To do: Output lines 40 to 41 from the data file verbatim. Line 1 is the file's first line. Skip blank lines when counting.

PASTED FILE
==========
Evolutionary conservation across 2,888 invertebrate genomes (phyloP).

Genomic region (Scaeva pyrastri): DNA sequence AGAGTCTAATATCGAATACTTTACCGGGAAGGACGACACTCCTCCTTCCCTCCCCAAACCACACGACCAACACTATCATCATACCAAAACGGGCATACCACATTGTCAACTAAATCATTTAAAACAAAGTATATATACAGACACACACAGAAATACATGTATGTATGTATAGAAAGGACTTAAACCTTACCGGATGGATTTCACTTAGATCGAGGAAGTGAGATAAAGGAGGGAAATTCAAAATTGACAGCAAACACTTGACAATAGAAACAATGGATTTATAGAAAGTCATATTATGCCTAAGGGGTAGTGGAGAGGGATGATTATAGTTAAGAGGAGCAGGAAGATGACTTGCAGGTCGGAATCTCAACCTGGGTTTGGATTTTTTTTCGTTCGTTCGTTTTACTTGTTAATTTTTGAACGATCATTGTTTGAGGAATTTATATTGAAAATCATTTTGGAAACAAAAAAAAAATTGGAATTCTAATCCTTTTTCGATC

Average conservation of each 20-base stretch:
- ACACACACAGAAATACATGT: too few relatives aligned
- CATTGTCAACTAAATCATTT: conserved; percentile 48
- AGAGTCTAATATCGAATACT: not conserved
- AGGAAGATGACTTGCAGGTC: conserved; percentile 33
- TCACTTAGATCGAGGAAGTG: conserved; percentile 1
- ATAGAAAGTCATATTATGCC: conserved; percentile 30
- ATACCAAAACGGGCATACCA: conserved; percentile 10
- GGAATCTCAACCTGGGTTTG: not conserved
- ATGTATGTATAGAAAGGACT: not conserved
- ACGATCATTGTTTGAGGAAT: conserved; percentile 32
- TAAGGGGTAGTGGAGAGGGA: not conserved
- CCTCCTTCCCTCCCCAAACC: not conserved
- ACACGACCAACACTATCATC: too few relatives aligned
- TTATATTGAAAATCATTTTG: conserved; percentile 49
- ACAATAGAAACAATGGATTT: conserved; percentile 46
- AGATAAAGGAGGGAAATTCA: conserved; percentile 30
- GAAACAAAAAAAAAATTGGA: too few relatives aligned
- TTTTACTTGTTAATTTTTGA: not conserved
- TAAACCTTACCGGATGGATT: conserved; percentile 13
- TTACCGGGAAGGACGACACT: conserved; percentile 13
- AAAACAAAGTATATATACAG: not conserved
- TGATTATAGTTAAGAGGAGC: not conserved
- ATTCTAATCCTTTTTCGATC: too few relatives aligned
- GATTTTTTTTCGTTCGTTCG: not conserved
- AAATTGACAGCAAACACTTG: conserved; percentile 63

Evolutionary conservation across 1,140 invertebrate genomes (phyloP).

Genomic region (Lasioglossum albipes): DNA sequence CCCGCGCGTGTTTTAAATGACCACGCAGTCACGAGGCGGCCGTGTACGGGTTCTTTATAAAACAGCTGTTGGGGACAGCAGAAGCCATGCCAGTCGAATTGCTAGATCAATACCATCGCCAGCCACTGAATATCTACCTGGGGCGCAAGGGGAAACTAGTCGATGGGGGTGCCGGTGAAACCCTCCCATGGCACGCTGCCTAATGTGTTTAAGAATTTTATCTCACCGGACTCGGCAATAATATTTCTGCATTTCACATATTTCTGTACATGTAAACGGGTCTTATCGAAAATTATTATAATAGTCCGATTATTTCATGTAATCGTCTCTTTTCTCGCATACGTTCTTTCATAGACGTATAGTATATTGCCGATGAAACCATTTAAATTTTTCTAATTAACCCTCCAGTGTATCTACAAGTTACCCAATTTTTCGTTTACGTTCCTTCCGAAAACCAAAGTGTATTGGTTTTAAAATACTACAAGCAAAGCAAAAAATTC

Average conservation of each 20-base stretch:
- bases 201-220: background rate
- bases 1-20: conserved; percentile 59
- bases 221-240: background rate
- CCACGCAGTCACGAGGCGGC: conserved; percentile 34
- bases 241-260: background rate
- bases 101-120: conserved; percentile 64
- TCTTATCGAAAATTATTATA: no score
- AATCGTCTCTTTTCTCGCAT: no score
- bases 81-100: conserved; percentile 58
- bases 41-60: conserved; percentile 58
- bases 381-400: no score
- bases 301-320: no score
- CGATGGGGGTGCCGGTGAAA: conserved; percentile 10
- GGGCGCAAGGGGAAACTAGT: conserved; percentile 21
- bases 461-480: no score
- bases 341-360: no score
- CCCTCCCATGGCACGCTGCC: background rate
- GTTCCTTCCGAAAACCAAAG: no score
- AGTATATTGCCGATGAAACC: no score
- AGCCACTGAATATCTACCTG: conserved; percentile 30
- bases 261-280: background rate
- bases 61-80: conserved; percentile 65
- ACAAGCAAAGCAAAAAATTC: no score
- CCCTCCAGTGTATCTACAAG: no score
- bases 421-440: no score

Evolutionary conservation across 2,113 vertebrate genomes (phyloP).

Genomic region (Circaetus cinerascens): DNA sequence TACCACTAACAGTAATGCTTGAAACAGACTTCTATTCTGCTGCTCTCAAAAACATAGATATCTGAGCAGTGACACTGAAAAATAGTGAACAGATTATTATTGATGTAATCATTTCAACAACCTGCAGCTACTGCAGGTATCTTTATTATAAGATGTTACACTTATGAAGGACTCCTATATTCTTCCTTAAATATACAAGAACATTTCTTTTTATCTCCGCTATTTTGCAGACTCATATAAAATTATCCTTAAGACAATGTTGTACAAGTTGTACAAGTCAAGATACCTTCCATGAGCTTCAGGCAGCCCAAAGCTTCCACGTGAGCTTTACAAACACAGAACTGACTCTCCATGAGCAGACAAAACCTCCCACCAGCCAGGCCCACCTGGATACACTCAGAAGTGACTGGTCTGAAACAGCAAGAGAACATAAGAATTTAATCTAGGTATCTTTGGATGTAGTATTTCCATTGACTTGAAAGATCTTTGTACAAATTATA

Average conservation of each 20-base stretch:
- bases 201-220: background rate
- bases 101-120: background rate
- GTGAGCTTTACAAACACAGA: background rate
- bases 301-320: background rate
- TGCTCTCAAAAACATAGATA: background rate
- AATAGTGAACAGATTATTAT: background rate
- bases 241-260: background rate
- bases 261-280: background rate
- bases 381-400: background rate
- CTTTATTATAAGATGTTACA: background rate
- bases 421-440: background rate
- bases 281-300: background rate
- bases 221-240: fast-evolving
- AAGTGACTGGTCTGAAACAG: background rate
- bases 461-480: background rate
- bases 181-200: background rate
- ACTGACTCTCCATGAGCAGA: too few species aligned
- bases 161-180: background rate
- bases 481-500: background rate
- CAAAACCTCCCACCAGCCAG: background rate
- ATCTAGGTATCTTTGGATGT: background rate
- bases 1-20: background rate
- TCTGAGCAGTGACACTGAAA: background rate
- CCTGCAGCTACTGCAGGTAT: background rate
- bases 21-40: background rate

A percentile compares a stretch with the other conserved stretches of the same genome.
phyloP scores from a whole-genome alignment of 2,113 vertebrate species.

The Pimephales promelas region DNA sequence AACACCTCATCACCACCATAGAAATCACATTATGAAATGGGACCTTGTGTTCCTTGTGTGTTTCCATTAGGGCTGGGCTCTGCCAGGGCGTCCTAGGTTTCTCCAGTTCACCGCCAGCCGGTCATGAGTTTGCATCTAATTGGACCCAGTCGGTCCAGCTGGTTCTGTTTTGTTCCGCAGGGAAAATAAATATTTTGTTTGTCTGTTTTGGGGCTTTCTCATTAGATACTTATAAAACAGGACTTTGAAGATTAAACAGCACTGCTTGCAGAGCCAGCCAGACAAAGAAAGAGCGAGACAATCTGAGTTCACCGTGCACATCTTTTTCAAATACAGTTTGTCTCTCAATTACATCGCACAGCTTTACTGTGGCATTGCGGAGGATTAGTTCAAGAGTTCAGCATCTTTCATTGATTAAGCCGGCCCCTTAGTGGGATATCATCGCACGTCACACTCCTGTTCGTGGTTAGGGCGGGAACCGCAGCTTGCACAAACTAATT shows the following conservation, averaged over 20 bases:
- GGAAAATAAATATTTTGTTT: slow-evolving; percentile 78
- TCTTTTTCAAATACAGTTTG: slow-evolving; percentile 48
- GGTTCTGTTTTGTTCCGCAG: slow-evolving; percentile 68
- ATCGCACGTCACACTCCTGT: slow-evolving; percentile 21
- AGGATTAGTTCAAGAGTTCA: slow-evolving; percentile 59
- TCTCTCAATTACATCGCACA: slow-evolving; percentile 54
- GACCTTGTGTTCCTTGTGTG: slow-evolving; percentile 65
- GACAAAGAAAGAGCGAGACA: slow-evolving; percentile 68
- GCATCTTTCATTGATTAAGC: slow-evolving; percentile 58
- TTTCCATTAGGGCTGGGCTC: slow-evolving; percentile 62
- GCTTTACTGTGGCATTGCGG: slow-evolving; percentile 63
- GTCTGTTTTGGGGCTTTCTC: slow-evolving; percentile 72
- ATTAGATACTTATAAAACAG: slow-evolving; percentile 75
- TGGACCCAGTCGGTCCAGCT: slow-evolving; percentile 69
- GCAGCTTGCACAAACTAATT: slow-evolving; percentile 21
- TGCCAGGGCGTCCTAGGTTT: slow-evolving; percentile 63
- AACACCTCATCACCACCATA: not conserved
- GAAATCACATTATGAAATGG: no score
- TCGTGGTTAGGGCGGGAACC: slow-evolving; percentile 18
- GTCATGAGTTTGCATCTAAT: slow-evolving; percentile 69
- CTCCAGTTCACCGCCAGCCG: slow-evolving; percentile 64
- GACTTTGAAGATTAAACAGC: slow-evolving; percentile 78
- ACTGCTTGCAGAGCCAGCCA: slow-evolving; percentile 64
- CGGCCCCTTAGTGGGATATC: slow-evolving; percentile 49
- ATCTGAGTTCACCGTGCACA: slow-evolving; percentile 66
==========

- bases 81-100: conserved; percentile 58
- bases 41-60: conserved; percentile 58